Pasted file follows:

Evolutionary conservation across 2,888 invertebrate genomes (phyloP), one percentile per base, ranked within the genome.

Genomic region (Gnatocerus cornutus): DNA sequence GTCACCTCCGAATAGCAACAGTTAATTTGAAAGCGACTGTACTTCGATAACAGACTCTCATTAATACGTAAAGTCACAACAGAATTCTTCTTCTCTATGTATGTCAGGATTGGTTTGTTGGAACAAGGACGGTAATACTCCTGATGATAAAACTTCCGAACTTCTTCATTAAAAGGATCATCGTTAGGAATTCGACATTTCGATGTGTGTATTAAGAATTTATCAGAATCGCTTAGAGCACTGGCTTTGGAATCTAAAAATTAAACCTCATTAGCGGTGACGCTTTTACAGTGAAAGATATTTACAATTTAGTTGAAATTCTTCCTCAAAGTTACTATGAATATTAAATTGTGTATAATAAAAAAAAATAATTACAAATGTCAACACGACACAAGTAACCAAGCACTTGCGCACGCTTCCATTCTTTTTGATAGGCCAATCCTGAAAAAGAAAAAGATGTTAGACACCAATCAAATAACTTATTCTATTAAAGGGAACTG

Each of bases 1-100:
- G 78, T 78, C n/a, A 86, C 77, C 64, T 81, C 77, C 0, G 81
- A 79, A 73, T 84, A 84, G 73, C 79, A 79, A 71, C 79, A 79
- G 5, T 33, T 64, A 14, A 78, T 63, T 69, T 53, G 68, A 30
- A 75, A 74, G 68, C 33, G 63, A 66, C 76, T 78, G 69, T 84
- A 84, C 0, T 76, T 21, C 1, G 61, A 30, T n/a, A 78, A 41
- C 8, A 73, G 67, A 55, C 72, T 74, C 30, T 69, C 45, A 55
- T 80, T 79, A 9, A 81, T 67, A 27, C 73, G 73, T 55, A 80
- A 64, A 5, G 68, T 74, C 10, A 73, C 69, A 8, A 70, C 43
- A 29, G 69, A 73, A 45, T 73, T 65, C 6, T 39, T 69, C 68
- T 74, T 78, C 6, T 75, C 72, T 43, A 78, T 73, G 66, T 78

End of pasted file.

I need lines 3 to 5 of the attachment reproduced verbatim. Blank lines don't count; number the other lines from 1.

Each of bases 1-100:
- G 78, T 78, C n/a, A 86, C 77, C 64, T 81, C 77, C 0, G 81
- A 79, A 73, T 84, A 84, G 73, C 79, A 79, A 71, C 79, A 79